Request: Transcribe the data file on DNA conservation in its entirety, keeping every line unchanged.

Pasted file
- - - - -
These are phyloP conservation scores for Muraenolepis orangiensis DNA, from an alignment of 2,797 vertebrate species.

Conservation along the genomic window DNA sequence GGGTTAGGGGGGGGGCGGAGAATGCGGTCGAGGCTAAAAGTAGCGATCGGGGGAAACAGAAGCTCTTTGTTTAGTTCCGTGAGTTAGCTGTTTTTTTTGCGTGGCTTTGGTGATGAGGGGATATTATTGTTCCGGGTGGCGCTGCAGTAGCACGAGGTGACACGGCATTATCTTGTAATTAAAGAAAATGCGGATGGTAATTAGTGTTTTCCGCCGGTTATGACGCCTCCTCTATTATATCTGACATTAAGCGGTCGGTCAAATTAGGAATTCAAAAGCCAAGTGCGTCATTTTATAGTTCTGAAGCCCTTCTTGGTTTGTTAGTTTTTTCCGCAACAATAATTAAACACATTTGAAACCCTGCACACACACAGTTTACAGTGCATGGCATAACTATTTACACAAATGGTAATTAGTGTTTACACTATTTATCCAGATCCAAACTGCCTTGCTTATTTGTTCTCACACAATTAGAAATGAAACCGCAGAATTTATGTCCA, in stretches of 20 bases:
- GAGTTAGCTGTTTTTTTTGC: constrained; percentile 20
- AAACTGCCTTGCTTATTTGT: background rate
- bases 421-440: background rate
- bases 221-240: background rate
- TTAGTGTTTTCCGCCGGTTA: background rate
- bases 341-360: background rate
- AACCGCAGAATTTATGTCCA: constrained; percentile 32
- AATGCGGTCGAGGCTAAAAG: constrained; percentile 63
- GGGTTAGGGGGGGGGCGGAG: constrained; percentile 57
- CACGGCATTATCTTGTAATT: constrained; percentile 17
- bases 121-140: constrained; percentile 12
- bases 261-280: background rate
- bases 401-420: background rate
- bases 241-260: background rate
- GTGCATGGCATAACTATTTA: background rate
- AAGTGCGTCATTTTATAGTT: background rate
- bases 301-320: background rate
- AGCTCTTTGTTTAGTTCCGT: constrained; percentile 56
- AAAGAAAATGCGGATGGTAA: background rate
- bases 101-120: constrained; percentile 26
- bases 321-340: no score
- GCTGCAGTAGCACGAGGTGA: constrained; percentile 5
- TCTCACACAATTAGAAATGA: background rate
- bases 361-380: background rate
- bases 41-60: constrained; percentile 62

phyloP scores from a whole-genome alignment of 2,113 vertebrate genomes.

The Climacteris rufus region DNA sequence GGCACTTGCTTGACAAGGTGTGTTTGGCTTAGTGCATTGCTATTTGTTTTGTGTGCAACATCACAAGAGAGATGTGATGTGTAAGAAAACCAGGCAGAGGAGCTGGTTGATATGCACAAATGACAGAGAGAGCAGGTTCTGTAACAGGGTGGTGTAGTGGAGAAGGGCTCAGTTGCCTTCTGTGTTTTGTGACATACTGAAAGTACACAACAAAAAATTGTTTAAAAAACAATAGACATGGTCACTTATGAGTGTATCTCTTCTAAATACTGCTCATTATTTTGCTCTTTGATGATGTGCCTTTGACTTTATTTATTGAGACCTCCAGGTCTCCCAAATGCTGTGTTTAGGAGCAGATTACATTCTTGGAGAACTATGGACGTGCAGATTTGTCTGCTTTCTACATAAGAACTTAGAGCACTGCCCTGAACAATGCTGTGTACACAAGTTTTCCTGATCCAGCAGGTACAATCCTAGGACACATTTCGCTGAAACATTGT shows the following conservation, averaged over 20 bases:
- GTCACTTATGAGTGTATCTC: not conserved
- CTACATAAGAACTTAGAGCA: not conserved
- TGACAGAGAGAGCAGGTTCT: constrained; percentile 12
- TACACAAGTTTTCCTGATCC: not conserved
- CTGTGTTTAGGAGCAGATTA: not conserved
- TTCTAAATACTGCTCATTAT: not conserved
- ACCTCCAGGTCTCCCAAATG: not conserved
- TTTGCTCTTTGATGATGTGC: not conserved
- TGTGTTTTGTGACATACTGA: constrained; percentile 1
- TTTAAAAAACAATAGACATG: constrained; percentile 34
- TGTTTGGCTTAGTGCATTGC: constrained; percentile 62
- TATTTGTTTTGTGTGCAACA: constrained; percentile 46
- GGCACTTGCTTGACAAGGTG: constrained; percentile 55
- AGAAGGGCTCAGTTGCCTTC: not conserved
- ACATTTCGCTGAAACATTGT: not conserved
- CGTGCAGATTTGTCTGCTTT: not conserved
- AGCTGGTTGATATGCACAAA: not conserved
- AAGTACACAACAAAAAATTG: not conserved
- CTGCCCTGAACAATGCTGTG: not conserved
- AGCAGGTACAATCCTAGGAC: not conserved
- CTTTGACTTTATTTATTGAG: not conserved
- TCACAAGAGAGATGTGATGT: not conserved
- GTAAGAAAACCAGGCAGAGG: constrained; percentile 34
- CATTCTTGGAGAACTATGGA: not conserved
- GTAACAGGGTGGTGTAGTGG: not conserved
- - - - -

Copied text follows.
These are phyloP conservation scores for Muraenolepis orangiensis DNA, from an alignment of 2,797 vertebrate species.

Conservation along the genomic window DNA sequence GGGTTAGGGGGGGGGCGGAGAATGCGGTCGAGGCTAAAAGTAGCGATCGGGGGAAACAGAAGCTCTTTGTTTAGTTCCGTGAGTTAGCTGTTTTTTTTGCGTGGCTTTGGTGATGAGGGGATATTATTGTTCCGGGTGGCGCTGCAGTAGCACGAGGTGACACGGCATTATCTTGTAATTAAAGAAAATGCGGATGGTAATTAGTGTTTTCCGCCGGTTATGACGCCTCCTCTATTATATCTGACATTAAGCGGTCGGTCAAATTAGGAATTCAAAAGCCAAGTGCGTCATTTTATAGTTCTGAAGCCCTTCTTGGTTTGTTAGTTTTTTCCGCAACAATAATTAAACACATTTGAAACCCTGCACACACACAGTTTACAGTGCATGGCATAACTATTTACACAAATGGTAATTAGTGTTTACACTATTTATCCAGATCCAAACTGCCTTGCTTATTTGTTCTCACACAATTAGAAATGAAACCGCAGAATTTATGTCCA, in stretches of 20 bases:
- GAGTTAGCTGTTTTTTTTGC: constrained; percentile 20
- AAACTGCCTTGCTTATTTGT: background rate
- bases 421-440: background rate
- bases 221-240: background rate
- TTAGTGTTTTCCGCCGGTTA: background rate
- bases 341-360: background rate
- AACCGCAGAATTTATGTCCA: constrained; percentile 32
- AATGCGGTCGAGGCTAAAAG: constrained; percentile 63
- GGGTTAGGGGGGGGGCGGAG: constrained; percentile 57
- CACGGCATTATCTTGTAATT: constrained; percentile 17
- bases 121-140: constrained; percentile 12
- bases 261-280: background rate
- bases 401-420: background rate
- bases 241-260: background rate
- GTGCATGGCATAACTATTTA: background rate
- AAGTGCGTCATTTTATAGTT: background rate
- bases 301-320: background rate
- AGCTCTTTGTTTAGTTCCGT: constrained; percentile 56
- AAAGAAAATGCGGATGGTAA: background rate
- bases 101-120: constrained; percentile 26
- bases 321-340: no score
- GCTGCAGTAGCACGAGGTGA: constrained; percentile 5
- TCTCACACAATTAGAAATGA: background rate
- bases 361-380: background rate
- bases 41-60: constrained; percentile 62

phyloP scores from a whole-genome alignment of 2,113 vertebrate genomes.

The Climacteris rufus region DNA sequence GGCACTTGCTTGACAAGGTGTGTTTGGCTTAGTGCATTGCTATTTGTTTTGTGTGCAACATCACAAGAGAGATGTGATGTGTAAGAAAACCAGGCAGAGGAGCTGGTTGATATGCACAAATGACAGAGAGAGCAGGTTCTGTAACAGGGTGGTGTAGTGGAGAAGGGCTCAGTTGCCTTCTGTGTTTTGTGACATACTGAAAGTACACAACAAAAAATTGTTTAAAAAACAATAGACATGGTCACTTATGAGTGTATCTCTTCTAAATACTGCTCATTATTTTGCTCTTTGATGATGTGCCTTTGACTTTATTTATTGAGACCTCCAGGTCTCCCAAATGCTGTGTTTAGGAGCAGATTACATTCTTGGAGAACTATGGACGTGCAGATTTGTCTGCTTTCTACATAAGAACTTAGAGCACTGCCCTGAACAATGCTGTGTACACAAGTTTTCCTGATCCAGCAGGTACAATCCTAGGACACATTTCGCTGAAACATTGT shows the following conservation, averaged over 20 bases:
- GTCACTTATGAGTGTATCTC: not conserved
- CTACATAAGAACTTAGAGCA: not conserved
- TGACAGAGAGAGCAGGTTCT: constrained; percentile 12
- TACACAAGTTTTCCTGATCC: not conserved
- CTGTGTTTAGGAGCAGATTA: not conserved
- TTCTAAATACTGCTCATTAT: not conserved
- ACCTCCAGGTCTCCCAAATG: not conserved
- TTTGCTCTTTGATGATGTGC: not conserved
- TGTGTTTTGTGACATACTGA: constrained; percentile 1
- TTTAAAAAACAATAGACATG: constrained; percentile 34
- TGTTTGGCTTAGTGCATTGC: constrained; percentile 62
- TATTTGTTTTGTGTGCAACA: constrained; percentile 46
- GGCACTTGCTTGACAAGGTG: constrained; percentile 55
- AGAAGGGCTCAGTTGCCTTC: not conserved
- ACATTTCGCTGAAACATTGT: not conserved
- CGTGCAGATTTGTCTGCTTT: not conserved
- AGCTGGTTGATATGCACAAA: not conserved
- AAGTACACAACAAAAAATTG: not conserved
- CTGCCCTGAACAATGCTGTG: not conserved
- AGCAGGTACAATCCTAGGAC: not conserved
- CTTTGACTTTATTTATTGAG: not conserved
- TCACAAGAGAGATGTGATGT: not conserved
- GTAAGAAAACCAGGCAGAGG: constrained; percentile 34
- CATTCTTGGAGAACTATGGA: not conserved
- GTAACAGGGTGGTGTAGTGG: not conserved